Just as it seems these two are about to lose their newfound freedom, an angel or two come their way-one in the form of an upstairs neighbor who is pregnant, drunk and passed out at their doorstep. Kjell Bjarne helps take care of this young woman-played sympathetically by McCauley again-and both seem a perfect match for each other. Elling's guardian angel turns out to be a retired, widower poet named Alfons; as played by Vincent Clark we can sense Alfons' resignation at the loss of his wife and his muse, as well as his longing to find his place once again in the literary pantheon. As his friendship with Elling develops, we realize it's not just the institutionalized who need angels, all of us do too.

Some of the most priceless moments of this production occur "outside"-in a restaurant, in a bar, or at a poetry slam from Hell that by itself is worth the price of admission. McCauley and Myers, talented character actors both, assume multiple roles throughout the evening, but are at their most outrageous as a pair of self-absorbed hipsters, convinced that their poems are for the ages (and we call these people sane?).

Kirk Kristlibas makes nice use of the admittedly shallow stage at the Undercroft, decking the scene out in furnishings and décor from, erm, a certain suburban Scandinavian furniture store whose name begins with "I". Marianne Meadows makes good use of the limited space as well, and manages to break the action out of the stage and into the crowd-a nice touch indeed. Frank DiSalvo's sound design has just the right ironic touch (strains of Grieg's Peer Gynt Suite come at just the right time), and Debbie Kennedy manages the motley costuming required with relish-remember, half the cast has no fashion sense, it's just as important for the costume to show incoherence as anything else.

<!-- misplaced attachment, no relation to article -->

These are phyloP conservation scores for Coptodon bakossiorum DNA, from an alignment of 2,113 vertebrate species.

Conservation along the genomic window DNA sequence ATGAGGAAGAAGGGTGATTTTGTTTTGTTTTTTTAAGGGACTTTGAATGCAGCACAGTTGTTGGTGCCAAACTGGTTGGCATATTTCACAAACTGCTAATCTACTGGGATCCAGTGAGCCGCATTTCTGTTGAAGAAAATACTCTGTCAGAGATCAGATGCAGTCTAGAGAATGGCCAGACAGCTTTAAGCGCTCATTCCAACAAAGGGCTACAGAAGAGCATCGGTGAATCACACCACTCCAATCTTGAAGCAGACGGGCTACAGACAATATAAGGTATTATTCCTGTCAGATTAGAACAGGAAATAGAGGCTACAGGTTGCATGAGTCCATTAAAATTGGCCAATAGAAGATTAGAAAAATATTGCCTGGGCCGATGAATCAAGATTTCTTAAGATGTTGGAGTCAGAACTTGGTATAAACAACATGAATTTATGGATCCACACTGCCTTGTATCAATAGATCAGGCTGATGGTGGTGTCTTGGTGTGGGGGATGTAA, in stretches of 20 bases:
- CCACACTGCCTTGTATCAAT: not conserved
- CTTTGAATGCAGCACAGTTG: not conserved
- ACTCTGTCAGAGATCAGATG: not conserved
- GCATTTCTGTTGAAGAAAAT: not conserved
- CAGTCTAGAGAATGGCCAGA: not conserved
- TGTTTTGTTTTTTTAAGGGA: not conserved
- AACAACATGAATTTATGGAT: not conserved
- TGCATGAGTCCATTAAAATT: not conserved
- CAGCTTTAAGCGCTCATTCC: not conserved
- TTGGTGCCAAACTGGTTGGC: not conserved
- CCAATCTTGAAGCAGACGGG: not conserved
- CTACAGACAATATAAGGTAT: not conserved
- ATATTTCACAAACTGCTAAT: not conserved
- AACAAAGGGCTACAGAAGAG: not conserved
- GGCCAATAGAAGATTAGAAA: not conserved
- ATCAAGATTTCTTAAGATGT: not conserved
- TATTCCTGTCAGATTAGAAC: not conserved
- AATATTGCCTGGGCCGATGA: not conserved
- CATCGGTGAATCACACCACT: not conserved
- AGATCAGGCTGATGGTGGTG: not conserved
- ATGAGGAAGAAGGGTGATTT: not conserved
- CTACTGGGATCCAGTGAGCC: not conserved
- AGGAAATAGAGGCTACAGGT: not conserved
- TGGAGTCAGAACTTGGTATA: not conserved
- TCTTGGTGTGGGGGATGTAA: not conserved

This play saw a brief run in New York some years ago, and why on earth it wasn't a long-running Broadway hit is anyone's guess. The good news is that Broadway's loss is Washington's gain, and we can thank the folks at Washington Stage Giuld for offering us another gem of an evening.

ADVISORY: The play features mature content, so parental discretion is advised.

Seen in Photo: Elling (Bill Largess) and Kjell Bjarne (James Konicek). Photo by C. Stanley.

Performances of Elling are at the Undercroft Theatre, in the basement of Mount Vernon Place United Methodist Church, 900 Massachussetts Avenue N.W., Washington, D.C. For tickets and directions call 240-582-0050, or at the Washington Stage Guild website:

www.stageguild.org/

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Andrew White Choricius is the nom-du-web of a theater artist who has been involved in the Washington, D.C. scene in various capacities -- as actor, playwright, director, dramaturg -- for a number of years. Credits include Source, Woolly Mammoth and Le Neon Theatre. As a cultural historian and veteran of the Fulbright Program, he has devoted years of research to the performing arts of the Later Roman Empire (aka-Byzantium). In this bookish role he has translated, performed and published a variety of works from Medieval Greek. He holds a Ph.D. in Theater History, Theory and Criticism, and will soon be publishing his first full-length study on theater and ritual in Byzantium through a major university press in the UK. A Professor of Humanities, he currently teaches World Literature and World History in the greater Washington, D.C. area.